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Appears in Collections:Faculty of Social Sciences Journal Articles
Peer Review Status: Refereed
Title: Please don’t put the whole dang thing out there! A discursive analysis of internet discussions on breastfeeding
Author(s): Callaghan, Jane
Lazard, Lisa
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Keywords: infant feeding
social representations
online debate forum
Issue Date: 2012
Citation: Callaghan J & Lazard L (2012) Please don’t put the whole dang thing out there! A discursive analysis of internet discussions on breastfeeding, Psychology and Health, 27 (8), pp. 938-955.
Abstract: The promotion of breastfeeding is an important focus of intervention for professionals working to improve infant health outcomes. Literature in this area focuses largely on ‘choices’ and ‘barriers to breastfeeding’. It is our argument, however, that women’s cultural context plays a key role in infant feeding ‘choices’. In this article, we explore contested representations of infant feeding and infant feeding choices in public debates conducted on a large British parenting website. To sample dominant representations of infant feeding circulating in UK culture, two threads were chosen from the debating board of a busy online parenting community (105 and 99 individual posts, respectively). Participants on the threads were largely women. A feminist informed Foucauldian discourse analysis was used to deconstruct the intersecting constructions of gender, childhood and motherhood implicit in public discussions about infant feeding choices. We identify dominant constructions of women who breastfeed or bottle feed, social representations of both forms of infant feeding, and explore the relationship between constructions of infant feeding choices and constructions of ‘good’ or ‘bad’ motherhood. This analysis functions to trouble the individualist assumptions underpinning the notion of infant feeding ‘choices’, considering the cultural context within which British mothers ‘choose’ how to feed their babies.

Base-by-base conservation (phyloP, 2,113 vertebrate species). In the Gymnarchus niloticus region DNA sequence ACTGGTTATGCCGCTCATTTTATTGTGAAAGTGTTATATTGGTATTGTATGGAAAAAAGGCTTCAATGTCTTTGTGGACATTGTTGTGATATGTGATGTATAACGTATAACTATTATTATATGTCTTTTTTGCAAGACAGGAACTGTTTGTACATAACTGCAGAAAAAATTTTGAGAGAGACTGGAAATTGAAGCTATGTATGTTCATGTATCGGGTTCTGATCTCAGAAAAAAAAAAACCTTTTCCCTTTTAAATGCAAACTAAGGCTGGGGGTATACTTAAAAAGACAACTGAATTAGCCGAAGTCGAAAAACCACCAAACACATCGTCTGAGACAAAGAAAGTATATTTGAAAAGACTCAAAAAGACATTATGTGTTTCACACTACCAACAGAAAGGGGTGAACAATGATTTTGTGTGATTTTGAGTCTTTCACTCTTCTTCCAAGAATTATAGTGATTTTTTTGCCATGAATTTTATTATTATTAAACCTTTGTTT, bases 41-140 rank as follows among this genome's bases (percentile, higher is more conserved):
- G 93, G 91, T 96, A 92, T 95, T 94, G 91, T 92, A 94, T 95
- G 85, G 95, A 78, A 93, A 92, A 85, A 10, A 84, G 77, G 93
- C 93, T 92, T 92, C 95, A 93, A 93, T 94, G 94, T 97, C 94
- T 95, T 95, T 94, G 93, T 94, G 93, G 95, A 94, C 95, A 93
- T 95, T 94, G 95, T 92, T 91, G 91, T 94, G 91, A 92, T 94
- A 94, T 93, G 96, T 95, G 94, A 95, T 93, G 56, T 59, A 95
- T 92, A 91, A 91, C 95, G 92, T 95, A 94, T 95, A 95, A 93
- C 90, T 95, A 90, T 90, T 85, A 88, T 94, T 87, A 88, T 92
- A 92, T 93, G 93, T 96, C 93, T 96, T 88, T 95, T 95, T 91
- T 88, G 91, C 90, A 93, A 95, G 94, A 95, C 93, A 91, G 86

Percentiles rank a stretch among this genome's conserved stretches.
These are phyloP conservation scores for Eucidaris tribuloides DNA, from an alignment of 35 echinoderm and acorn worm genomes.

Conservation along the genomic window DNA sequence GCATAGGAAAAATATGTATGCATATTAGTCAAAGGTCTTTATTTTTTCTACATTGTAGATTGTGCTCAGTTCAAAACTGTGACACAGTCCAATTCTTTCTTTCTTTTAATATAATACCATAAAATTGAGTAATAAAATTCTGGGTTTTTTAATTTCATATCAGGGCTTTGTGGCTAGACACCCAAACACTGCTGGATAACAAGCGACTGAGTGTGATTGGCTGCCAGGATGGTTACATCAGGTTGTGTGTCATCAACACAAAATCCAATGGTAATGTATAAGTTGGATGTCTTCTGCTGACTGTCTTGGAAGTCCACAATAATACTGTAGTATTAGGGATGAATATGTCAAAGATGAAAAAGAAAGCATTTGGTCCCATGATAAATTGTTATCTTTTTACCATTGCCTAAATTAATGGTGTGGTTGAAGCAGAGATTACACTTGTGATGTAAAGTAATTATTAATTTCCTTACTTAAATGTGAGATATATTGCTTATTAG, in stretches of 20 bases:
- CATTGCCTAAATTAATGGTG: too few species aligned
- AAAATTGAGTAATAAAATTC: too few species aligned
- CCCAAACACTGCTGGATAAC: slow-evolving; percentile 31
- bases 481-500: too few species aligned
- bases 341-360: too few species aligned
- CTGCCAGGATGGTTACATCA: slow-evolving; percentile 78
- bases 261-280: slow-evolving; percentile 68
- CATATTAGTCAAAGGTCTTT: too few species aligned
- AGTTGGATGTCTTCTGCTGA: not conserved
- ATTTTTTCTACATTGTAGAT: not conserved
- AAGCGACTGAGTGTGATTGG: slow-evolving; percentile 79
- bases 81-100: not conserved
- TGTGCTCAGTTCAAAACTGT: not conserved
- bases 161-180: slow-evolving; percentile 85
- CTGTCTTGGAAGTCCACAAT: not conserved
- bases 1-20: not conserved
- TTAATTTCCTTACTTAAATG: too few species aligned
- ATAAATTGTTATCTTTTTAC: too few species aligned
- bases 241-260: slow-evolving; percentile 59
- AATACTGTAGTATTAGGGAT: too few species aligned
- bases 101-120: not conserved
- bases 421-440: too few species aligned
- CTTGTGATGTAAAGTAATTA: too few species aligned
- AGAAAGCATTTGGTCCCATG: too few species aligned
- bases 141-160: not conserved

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Rights: This is an Accepted Manuscript of an article published by Taylor & Francis Group in Psychology and Health on 14 Dec 2011, available online:

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